Living at the outer edge of the hinterland that is the Slievetooey Massif in south west Donegal, Tormore Island at 148metres high is Ireland's highest sea stack. It stands head and shoulders above a large collection of sea stacks and skerries known as the Land of the Giants. Within this collection is both Cnoc na Mara and Cobblers Tower. To the north is Glenlough Bay, Ireland's largest raised shingle storm beach and 3 kilometres to the south is An Port, Ireland's most remote public road end. Simply put Tormore is a monster of a sea stack and it lives in a location that is fair to say requires a lot of nautical guile to reach its base safely.
1: Tormore island lives in one of the most remote places on mainland Ireland.
2: The grassy approach slopes are very steep to the raised shingle storm beach at the beginning of the sea passage from the south.
3: The nautical approach to the stack involves a sea passage through a labyrinth of submerged, semi-submerged and tidal islands and skerries. (The coast here is very exposed to Atlantic swells in the south to the north range)
4: The rock on the stack is good BUT your situation causes everything to appear a wee bit more atmospheric than it actually is.
5: The ropework on the stack requires a wee bit of thought as it is not conventional esp, as always ensure your descent by inspecting and if needed rerigging the abseil belays as you climb the route.
6: 60 metre half ropes are best, it is NOT possible to get off this stack safely with a single rope, as each abseil is 50 to 55meters long.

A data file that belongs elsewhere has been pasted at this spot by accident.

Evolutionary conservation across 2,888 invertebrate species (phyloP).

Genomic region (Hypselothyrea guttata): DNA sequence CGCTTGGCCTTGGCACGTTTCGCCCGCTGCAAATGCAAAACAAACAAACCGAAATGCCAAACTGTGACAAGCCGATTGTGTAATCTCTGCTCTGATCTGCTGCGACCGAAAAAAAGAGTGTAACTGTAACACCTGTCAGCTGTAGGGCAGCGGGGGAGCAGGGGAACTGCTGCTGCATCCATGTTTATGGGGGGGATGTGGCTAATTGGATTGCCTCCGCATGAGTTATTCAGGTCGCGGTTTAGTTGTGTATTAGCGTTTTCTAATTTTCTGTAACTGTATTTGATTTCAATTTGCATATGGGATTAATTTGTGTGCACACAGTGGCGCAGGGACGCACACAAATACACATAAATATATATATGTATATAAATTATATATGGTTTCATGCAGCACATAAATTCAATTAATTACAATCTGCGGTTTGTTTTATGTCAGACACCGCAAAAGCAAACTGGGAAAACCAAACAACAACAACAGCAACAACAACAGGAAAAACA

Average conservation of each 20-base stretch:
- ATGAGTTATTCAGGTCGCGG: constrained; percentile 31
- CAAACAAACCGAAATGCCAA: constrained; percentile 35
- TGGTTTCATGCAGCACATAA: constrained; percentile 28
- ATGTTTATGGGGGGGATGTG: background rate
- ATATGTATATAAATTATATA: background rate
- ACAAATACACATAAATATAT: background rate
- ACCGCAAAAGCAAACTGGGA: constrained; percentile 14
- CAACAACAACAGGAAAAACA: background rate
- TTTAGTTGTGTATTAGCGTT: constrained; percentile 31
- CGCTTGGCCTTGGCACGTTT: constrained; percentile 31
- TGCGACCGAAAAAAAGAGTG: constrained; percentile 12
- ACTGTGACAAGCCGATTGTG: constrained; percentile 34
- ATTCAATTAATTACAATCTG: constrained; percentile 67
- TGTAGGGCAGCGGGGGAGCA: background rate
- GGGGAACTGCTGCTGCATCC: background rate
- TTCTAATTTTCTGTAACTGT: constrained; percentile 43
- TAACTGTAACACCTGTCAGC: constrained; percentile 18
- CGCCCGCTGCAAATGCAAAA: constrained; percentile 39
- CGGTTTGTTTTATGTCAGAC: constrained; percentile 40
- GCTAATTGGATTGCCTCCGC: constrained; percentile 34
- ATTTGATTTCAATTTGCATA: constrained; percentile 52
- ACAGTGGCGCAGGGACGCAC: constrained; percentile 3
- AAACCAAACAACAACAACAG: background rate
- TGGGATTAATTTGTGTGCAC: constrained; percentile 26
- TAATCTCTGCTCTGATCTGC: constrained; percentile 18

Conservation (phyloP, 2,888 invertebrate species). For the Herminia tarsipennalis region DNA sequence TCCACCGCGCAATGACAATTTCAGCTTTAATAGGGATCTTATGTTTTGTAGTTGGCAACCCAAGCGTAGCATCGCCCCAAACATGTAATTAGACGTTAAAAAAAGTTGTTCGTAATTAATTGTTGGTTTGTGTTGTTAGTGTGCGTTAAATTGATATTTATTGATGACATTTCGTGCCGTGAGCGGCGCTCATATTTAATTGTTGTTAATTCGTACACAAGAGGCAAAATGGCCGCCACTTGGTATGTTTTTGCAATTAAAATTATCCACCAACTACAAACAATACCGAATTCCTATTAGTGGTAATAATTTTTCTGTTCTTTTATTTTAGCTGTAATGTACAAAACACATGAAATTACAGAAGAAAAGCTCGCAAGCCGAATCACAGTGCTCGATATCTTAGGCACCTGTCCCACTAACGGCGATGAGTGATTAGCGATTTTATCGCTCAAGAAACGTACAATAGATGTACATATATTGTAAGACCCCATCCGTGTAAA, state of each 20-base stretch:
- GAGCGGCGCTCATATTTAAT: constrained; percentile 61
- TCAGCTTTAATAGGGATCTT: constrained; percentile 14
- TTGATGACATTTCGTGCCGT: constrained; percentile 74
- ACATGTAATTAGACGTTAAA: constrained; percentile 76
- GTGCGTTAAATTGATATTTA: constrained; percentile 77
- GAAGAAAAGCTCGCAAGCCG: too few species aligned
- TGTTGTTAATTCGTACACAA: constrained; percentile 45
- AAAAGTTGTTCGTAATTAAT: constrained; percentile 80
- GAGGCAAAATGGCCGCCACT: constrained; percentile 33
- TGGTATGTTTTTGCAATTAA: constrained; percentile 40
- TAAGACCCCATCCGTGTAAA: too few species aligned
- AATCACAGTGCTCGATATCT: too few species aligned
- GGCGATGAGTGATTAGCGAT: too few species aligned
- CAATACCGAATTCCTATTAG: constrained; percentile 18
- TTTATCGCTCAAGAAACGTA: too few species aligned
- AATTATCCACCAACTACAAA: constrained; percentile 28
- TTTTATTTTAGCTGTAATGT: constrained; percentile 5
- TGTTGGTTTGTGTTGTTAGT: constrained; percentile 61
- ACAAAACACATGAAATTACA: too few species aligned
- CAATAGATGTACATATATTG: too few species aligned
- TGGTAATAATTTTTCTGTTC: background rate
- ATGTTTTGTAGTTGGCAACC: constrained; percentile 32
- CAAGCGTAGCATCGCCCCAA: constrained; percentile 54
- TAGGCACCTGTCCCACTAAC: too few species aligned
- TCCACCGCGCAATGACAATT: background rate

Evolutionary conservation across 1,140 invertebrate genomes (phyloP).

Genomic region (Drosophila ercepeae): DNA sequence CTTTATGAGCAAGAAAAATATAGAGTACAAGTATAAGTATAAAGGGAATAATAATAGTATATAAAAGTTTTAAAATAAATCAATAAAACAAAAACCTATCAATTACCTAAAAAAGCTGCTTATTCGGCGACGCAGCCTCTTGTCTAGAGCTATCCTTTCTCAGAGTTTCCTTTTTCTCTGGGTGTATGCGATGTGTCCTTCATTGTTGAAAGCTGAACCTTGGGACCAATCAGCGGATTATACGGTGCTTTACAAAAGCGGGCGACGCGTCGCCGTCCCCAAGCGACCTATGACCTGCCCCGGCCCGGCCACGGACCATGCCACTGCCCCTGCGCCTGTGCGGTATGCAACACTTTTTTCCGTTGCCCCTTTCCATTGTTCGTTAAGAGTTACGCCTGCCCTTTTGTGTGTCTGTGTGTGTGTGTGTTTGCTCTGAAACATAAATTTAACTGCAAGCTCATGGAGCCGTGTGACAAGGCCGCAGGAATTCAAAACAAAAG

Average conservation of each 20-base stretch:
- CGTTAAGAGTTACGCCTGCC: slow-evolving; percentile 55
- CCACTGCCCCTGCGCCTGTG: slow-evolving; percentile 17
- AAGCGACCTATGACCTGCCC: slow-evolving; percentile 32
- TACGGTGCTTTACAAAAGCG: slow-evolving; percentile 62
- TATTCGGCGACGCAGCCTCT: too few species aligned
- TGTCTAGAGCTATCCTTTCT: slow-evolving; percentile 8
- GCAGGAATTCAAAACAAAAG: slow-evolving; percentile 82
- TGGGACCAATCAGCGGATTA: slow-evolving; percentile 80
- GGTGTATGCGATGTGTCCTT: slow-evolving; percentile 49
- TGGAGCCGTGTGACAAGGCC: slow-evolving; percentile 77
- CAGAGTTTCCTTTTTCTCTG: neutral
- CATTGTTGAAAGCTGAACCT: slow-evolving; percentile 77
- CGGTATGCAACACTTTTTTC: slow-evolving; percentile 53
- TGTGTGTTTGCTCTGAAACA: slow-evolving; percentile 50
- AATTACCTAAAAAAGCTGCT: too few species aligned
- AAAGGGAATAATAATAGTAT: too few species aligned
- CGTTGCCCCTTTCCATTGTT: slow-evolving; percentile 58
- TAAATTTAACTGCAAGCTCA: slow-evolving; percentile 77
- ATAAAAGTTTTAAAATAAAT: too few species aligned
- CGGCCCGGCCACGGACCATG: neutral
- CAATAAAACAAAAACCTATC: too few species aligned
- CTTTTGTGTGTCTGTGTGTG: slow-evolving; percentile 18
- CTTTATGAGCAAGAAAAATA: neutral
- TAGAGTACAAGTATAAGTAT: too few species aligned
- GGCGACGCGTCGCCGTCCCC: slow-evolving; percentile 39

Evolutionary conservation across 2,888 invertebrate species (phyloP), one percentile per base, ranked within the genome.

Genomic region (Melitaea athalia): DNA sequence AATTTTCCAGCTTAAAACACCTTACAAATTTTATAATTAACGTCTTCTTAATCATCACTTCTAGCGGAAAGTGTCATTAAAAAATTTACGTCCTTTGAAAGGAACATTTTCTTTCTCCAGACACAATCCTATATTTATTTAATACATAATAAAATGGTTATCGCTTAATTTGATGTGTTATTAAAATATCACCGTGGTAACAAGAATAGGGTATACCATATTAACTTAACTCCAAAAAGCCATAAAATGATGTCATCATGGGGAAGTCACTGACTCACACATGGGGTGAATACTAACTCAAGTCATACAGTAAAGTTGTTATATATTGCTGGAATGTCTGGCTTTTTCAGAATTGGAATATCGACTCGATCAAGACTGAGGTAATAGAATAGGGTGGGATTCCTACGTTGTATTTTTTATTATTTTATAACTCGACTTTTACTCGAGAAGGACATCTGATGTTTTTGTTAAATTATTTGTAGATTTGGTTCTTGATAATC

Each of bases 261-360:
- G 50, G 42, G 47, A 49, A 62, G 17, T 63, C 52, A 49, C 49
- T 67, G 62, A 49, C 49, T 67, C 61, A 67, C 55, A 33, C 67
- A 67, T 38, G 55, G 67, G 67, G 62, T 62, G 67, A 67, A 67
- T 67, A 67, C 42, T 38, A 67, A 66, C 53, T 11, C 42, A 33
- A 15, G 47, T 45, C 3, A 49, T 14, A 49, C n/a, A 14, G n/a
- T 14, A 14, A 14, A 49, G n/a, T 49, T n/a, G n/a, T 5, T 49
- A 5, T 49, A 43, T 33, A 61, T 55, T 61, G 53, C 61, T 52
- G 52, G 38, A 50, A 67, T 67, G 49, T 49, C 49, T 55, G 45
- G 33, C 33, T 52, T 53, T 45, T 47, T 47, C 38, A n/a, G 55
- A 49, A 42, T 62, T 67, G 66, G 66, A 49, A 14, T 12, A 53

7: The summit is a bit of a mindblower.
First Free Ascent and 2nd ascent of Tormore
The above are just a few thoughts on climbing this stack, it's location out to sea from the Entrance to Shambalha storm beach and for that matter anyhere you care to launch from is outrageous. It is always worth bearing in mind that the actual climbing is by far the easiest part of your day with the logistics of actually getting to the base of the stack as the crux of your day and getting off the stack can be equally dramatic. It can not be stressed enough that the sea around the base of this stack is a law unto it self and always requires a great deal of nautical guile.
Tormore Island is a gigantic leviathan, a sentinal of the deep standing guard at the nautical gates to the Slievetooey coastline. At 148m at it's highest point above the ocean it is Ireland's highest sea stack. This huge square topped stack can be seen for many kilometres along the coast either side of it. It can even be clearly seen from the Dungloe/Kincaslough road some 40KM to the north.
In 1895 WP (Walter Parry) Haskett Smith wrote in his book, Climbing in the British Isles Vol 2, "Outside Port lies Tormore Island, one of a group of boulders, a rock which, though hardly half a mile round its base, is a tremendous sea fowl breeding-place, second only to Horn Head. At low water Tormore can lie reached from the slime, mid it is scaled in many places by lads in search of eggs. One native was on the Great Tor when a storm arose, and cut him off from the mainland and from all help. After 4 weeks he died of starvation and exposure. Local men returned later and buried his body in a grassy area called "Borraigh Na Cahal." It is, perhaps, about 400 to 800 ft. high."